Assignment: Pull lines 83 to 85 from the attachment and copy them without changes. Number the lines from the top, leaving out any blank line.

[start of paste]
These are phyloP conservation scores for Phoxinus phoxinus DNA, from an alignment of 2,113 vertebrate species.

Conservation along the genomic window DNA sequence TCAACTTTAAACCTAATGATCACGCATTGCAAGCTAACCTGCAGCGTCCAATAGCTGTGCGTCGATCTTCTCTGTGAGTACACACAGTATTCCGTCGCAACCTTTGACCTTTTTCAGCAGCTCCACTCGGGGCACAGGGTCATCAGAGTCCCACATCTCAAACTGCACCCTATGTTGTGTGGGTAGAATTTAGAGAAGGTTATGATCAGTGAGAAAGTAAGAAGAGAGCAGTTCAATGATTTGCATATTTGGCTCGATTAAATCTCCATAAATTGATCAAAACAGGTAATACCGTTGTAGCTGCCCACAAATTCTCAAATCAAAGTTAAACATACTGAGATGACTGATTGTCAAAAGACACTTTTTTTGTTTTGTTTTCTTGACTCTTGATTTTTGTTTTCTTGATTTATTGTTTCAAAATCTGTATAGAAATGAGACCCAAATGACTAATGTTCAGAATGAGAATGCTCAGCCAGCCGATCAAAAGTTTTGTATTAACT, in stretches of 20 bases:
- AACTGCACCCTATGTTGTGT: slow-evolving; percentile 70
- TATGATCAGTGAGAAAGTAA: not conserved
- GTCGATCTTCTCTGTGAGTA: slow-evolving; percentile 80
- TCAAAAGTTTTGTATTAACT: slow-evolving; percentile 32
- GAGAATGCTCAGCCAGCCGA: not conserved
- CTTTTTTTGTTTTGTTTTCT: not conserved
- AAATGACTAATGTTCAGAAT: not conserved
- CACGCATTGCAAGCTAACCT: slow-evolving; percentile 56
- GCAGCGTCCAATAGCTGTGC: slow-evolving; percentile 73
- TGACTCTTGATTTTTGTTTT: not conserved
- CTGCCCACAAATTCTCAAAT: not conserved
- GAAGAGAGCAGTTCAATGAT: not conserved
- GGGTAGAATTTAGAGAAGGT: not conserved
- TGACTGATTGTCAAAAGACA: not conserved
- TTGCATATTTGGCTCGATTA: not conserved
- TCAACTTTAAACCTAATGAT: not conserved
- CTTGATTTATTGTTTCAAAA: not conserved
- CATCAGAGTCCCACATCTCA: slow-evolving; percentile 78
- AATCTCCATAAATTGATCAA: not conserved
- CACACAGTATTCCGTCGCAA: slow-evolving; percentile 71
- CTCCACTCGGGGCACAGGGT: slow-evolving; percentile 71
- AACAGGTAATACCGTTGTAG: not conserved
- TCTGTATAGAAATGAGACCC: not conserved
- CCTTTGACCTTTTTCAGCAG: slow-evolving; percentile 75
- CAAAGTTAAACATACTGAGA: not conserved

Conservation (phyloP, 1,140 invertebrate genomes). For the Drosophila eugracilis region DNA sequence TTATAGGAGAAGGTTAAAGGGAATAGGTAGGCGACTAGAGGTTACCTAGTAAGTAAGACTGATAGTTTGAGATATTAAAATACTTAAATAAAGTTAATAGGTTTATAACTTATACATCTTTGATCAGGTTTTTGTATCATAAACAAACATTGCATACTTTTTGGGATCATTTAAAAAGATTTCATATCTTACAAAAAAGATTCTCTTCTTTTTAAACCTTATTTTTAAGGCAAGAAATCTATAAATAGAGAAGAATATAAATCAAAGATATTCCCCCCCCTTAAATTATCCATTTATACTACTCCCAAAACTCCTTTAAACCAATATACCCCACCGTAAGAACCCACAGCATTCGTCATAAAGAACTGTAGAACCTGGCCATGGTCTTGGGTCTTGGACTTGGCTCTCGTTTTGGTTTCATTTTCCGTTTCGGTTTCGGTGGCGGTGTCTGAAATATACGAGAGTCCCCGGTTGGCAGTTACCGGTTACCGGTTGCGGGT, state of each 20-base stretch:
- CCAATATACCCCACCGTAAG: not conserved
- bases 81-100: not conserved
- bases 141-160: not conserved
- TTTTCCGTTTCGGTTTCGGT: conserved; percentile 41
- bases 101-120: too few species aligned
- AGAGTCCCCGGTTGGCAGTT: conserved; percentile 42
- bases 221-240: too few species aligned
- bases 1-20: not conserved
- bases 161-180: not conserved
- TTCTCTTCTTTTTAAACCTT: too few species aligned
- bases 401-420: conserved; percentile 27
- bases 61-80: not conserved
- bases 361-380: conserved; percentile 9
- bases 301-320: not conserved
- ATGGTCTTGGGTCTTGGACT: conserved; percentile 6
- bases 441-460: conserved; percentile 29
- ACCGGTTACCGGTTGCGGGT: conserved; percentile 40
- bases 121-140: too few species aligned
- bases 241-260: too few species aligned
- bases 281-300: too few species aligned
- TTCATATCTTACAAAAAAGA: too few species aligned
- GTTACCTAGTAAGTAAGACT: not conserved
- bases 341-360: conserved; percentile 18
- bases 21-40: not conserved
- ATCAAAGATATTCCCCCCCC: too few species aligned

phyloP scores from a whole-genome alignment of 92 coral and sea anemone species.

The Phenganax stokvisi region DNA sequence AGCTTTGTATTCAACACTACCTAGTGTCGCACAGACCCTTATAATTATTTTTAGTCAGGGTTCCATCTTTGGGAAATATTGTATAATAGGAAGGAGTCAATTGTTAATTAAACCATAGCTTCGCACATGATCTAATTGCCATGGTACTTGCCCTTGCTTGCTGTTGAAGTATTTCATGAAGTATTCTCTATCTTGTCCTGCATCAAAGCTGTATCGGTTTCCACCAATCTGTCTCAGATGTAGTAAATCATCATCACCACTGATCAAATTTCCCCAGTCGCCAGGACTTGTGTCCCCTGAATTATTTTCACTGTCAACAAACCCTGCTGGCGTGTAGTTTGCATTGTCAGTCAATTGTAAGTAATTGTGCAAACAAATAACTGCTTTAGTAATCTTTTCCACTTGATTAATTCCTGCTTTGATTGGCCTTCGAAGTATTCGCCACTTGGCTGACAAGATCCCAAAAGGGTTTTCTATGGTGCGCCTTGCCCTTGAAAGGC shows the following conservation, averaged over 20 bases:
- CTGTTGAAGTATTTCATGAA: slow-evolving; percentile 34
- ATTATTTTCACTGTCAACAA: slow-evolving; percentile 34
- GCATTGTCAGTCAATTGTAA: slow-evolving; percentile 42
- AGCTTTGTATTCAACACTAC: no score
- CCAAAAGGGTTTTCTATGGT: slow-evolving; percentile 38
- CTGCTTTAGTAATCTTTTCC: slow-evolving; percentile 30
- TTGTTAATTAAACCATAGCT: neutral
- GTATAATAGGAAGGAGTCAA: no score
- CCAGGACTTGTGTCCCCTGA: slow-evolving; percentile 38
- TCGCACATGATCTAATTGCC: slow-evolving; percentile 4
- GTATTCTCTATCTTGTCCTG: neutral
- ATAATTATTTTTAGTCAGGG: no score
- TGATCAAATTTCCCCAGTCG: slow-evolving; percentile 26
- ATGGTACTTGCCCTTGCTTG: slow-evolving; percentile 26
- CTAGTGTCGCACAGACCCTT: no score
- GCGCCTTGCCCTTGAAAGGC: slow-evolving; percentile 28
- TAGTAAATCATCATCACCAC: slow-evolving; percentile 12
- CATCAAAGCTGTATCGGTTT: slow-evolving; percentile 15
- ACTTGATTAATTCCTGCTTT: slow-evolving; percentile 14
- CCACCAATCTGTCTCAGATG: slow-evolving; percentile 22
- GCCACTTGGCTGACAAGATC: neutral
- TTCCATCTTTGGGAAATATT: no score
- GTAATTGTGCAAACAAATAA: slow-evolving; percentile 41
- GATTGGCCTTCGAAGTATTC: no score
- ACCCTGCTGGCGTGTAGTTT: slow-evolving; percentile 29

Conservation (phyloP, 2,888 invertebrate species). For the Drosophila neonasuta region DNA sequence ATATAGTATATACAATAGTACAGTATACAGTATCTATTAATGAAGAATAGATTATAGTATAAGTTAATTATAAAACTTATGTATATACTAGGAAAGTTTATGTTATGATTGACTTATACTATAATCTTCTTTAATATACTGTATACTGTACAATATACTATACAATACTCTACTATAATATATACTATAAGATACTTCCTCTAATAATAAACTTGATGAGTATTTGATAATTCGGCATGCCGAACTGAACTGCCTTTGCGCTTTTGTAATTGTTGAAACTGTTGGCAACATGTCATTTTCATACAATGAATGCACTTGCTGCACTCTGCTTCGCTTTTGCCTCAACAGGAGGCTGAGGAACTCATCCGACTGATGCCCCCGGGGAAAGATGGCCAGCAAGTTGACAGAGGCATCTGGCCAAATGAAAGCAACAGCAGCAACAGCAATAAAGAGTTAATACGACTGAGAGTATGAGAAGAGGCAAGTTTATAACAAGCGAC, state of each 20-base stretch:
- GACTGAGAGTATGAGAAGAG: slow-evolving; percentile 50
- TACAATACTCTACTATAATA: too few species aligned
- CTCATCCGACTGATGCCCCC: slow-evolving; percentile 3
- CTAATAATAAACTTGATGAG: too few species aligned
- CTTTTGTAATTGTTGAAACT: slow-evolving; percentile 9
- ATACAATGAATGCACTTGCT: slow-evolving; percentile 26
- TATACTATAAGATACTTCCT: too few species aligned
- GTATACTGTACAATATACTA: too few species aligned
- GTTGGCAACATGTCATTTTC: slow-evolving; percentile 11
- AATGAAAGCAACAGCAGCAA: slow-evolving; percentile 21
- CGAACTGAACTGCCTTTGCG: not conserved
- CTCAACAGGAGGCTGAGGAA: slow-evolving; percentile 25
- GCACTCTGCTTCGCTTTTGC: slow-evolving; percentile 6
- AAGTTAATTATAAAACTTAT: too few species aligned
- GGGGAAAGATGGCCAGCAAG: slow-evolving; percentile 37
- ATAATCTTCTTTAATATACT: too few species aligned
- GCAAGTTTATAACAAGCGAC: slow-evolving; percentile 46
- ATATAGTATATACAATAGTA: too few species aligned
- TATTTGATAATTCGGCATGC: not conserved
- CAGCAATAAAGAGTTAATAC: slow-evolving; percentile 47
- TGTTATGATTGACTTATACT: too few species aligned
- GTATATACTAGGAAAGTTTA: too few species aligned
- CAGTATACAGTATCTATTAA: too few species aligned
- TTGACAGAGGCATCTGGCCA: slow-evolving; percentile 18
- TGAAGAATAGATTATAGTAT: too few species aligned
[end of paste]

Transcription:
- TACAATACTCTACTATAATA: too few species aligned
- CTCATCCGACTGATGCCCCC: slow-evolving; percentile 3
- CTAATAATAAACTTGATGAG: too few species aligned